nations. But there was no general tariff, and if it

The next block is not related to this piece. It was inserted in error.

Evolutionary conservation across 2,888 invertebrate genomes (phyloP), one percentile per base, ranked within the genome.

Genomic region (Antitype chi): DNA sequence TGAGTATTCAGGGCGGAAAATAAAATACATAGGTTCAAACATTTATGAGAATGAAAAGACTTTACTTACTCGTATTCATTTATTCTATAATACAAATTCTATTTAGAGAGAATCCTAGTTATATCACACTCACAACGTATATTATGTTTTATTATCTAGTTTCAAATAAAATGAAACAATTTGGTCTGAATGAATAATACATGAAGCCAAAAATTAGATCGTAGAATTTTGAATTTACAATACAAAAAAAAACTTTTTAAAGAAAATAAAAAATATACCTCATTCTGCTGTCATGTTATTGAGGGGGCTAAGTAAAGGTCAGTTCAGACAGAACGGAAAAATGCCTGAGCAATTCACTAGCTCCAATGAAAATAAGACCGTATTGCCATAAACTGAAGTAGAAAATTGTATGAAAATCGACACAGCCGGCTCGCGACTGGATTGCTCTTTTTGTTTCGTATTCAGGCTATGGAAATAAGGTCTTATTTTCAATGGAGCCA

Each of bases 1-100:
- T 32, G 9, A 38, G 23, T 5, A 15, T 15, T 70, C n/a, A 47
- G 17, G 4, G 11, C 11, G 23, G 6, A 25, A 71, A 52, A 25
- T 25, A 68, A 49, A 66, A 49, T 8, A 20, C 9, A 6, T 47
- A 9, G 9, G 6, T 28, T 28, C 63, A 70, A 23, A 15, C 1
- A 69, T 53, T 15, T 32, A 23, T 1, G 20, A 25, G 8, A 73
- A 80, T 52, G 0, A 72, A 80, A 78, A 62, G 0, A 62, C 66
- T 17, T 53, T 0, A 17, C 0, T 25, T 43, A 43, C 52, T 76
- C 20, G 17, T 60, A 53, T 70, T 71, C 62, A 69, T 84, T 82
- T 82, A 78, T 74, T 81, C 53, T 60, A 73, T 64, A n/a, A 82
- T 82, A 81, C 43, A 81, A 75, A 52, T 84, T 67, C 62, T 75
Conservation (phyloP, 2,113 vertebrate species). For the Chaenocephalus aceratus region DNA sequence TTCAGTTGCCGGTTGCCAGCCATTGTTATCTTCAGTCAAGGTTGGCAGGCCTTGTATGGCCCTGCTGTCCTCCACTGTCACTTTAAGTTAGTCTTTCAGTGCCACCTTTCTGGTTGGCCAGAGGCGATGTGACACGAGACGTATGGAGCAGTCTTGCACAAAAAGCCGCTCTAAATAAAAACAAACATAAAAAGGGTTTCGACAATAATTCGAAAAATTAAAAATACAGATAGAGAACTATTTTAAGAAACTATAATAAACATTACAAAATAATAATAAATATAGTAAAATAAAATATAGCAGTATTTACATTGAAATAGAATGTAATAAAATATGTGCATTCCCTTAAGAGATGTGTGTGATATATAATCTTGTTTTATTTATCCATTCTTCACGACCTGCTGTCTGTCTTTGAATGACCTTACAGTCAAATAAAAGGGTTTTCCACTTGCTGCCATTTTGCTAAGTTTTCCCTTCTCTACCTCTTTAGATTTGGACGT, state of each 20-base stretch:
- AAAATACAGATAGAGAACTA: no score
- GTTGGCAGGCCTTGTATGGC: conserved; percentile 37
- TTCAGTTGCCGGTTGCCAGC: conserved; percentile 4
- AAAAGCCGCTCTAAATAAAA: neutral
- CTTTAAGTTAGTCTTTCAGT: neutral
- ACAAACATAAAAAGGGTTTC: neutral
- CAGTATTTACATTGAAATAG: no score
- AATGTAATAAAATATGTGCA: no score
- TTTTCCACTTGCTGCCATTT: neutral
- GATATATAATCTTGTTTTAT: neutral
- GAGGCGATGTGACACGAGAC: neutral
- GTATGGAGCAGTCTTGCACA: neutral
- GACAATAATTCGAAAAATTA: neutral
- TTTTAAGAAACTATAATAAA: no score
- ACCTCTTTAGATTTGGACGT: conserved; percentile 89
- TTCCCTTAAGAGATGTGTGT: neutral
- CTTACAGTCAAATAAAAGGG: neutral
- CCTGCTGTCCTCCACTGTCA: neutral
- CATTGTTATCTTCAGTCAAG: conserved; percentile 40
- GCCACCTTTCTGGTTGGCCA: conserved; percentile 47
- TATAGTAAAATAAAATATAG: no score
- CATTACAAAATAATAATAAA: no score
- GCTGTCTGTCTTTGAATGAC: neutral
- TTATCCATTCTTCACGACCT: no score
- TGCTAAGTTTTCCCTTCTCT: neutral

were to be constructed upon Protective lines, that seemed to him to go outside the scope of his scheme. Mr. Balfour concluded his Defence of Economic Doubt with some general remarks on the danger of Protection. Protection was insular, or it was nothing. " It is alien, therefore, in its very essence and spirit to the Imperial idea, and the Imperial idea is the one which most appeals to me." At the close of his speech Mr. Balfour dealt with the prospects of the Election and the menace of Home-rule, and professed himself totally unable to share Lord Rosebery's confidence in the guarantee presented by the inclusion of Mr. Asquith, Sir Edward Grey, and Mr. Haldane in the Cabinet. They were broken reeds, and he was con- vinced that Home-role would be proposed. We may note that while Mr. Balfour reiterated his declaration that he was a Free-trader, be never spoke of his Free-trade friends, but his "Protectionist friends." For the rest, the drift of his entire speech might be summed up in a single sentence. ' My policy is a half-way house to Protection; therefore all true Free- traders should vote for it.'